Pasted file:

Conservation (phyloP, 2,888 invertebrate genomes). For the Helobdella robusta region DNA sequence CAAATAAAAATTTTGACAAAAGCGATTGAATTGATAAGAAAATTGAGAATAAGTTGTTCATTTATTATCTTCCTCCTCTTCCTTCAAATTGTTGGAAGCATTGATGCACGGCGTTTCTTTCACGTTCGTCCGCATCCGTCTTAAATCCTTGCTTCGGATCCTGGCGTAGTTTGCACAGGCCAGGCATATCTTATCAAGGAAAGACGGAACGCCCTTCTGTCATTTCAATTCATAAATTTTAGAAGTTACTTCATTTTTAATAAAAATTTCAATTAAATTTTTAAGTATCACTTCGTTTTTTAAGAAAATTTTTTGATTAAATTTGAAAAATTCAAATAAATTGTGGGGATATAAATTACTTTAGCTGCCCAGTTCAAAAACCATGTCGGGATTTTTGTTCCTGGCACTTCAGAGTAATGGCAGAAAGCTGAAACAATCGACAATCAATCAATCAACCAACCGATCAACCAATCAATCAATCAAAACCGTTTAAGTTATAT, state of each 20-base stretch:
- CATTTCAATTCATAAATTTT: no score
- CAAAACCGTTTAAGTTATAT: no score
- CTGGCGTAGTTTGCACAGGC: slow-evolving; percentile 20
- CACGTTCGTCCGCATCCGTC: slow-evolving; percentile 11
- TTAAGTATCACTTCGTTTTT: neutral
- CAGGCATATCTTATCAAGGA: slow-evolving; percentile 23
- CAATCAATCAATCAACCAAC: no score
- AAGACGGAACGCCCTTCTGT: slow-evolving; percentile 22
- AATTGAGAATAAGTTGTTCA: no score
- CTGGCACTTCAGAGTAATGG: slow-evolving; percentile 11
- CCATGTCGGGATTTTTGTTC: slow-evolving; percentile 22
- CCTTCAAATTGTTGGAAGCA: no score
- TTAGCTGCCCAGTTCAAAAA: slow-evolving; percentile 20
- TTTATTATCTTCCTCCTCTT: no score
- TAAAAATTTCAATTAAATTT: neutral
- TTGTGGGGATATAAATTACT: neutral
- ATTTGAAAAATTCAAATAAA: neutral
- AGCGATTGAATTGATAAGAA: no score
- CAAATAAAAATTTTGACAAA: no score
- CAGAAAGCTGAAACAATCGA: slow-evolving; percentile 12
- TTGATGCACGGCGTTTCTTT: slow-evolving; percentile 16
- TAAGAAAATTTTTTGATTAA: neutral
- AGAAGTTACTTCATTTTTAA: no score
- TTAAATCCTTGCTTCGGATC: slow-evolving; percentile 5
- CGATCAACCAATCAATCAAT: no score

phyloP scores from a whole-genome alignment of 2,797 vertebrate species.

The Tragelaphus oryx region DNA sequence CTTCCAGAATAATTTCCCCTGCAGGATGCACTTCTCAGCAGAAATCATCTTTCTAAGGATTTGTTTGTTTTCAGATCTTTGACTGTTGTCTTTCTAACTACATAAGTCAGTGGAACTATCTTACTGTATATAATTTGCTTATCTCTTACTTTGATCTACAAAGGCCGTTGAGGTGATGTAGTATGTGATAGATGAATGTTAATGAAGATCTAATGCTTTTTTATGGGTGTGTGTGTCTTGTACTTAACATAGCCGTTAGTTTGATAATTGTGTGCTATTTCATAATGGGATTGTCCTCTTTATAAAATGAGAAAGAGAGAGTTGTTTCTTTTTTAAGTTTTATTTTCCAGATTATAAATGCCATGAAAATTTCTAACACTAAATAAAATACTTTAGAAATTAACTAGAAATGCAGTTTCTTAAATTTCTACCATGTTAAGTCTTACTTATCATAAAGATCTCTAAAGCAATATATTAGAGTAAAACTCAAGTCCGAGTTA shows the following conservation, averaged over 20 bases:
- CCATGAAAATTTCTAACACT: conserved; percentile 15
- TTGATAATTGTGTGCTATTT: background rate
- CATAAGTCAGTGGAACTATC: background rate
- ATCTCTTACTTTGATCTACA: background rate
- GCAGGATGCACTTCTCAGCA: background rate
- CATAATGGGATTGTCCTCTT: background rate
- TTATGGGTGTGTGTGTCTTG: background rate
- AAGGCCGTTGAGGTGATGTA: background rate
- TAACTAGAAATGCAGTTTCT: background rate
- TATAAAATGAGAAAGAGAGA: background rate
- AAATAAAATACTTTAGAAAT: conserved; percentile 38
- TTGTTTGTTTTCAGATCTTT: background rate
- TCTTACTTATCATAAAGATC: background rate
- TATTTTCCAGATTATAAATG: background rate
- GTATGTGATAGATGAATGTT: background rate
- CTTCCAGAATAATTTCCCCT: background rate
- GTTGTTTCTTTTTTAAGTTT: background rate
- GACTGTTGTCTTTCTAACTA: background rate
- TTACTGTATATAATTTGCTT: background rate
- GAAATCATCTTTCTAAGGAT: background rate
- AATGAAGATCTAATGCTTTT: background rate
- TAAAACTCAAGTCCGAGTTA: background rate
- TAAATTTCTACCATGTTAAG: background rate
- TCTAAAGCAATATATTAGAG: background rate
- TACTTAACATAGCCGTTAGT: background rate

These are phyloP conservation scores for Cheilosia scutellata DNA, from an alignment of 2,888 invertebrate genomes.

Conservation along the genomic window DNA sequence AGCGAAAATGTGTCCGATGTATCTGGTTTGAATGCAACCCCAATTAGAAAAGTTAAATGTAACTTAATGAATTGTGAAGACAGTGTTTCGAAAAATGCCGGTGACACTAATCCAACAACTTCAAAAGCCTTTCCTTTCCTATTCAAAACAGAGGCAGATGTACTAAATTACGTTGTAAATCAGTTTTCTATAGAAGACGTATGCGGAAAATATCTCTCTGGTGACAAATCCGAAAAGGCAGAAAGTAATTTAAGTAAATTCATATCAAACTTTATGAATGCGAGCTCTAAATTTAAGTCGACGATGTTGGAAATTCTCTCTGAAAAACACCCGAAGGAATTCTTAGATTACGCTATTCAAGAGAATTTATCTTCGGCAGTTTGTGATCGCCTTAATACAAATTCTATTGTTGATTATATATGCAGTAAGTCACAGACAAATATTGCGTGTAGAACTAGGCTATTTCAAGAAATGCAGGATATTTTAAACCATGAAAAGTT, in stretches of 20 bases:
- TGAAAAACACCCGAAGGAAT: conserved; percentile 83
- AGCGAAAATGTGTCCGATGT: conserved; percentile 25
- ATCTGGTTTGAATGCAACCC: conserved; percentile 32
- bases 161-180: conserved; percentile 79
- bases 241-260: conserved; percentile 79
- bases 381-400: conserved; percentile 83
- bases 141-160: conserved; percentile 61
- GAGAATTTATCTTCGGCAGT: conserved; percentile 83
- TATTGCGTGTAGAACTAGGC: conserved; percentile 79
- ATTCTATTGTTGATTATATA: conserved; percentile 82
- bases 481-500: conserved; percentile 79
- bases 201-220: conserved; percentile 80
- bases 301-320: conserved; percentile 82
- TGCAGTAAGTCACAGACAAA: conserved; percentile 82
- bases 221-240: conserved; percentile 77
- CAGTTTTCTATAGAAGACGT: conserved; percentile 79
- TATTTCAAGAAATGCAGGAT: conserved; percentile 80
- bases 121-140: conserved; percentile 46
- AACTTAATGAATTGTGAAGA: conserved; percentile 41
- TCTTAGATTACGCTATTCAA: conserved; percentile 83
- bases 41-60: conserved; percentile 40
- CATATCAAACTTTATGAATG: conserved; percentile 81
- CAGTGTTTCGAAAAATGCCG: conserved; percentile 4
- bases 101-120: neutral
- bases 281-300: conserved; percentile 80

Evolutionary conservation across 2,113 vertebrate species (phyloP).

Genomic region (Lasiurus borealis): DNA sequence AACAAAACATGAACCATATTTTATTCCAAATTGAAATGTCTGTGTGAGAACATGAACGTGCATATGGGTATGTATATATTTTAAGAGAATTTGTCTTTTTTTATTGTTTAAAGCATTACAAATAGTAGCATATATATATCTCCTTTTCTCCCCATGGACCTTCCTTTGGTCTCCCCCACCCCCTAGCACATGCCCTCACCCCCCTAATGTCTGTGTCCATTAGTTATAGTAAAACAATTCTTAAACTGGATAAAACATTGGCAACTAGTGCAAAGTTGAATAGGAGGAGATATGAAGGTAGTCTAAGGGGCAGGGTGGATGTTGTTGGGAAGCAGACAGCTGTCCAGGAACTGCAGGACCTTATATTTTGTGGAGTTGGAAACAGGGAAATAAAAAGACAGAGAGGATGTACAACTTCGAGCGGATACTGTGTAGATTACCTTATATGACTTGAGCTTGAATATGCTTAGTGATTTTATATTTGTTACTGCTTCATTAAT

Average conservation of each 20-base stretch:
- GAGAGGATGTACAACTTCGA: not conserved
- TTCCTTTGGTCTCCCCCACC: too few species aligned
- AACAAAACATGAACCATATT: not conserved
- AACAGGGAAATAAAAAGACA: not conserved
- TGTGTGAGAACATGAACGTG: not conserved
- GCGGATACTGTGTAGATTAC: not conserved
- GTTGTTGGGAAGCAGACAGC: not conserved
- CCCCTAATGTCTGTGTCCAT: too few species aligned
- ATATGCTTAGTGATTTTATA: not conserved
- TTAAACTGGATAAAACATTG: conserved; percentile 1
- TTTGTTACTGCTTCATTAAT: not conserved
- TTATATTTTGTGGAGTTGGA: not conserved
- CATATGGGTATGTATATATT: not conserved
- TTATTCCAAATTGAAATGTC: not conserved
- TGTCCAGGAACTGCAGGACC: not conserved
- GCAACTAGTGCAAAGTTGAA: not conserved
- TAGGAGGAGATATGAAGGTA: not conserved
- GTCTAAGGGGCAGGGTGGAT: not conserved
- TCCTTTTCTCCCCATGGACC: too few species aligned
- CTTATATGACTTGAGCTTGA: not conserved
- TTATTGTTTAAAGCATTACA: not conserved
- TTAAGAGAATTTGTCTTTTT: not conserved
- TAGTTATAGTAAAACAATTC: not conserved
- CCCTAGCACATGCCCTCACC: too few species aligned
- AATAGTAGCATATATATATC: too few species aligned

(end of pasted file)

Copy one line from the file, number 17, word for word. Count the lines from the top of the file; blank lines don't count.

- TTGTGGGGATATAAATTACT: neutral